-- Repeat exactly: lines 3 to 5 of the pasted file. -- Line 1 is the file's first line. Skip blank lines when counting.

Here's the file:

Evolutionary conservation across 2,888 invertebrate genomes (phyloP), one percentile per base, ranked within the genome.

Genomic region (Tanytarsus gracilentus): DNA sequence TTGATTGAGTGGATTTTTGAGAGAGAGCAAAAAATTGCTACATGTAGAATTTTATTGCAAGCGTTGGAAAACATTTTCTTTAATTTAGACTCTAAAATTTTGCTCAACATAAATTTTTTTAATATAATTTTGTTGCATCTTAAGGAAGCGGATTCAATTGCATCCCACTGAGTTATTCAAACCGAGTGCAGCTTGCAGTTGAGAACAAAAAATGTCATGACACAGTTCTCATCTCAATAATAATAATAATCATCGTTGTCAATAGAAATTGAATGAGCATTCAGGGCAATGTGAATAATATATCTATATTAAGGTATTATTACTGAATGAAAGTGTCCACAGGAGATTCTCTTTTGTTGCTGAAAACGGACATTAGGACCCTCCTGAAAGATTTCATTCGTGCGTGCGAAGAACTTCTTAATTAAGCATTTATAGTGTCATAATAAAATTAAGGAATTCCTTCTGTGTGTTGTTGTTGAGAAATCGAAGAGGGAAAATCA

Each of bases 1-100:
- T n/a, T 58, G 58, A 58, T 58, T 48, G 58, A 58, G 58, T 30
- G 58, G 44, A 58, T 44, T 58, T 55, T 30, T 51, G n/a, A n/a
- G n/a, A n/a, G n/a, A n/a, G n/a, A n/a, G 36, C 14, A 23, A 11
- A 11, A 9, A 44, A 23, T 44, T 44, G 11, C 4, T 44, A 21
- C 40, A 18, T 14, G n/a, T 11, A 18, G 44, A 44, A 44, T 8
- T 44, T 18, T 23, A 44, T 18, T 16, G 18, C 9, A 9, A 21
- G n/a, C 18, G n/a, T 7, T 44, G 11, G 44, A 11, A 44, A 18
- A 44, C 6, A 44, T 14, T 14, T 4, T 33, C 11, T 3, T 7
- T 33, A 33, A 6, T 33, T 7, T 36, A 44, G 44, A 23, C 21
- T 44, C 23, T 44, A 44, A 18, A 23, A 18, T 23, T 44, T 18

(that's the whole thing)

Each of bases 1-100:
- T n/a, T 58, G 58, A 58, T 58, T 48, G 58, A 58, G 58, T 30
- G 58, G 44, A 58, T 44, T 58, T 55, T 30, T 51, G n/a, A n/a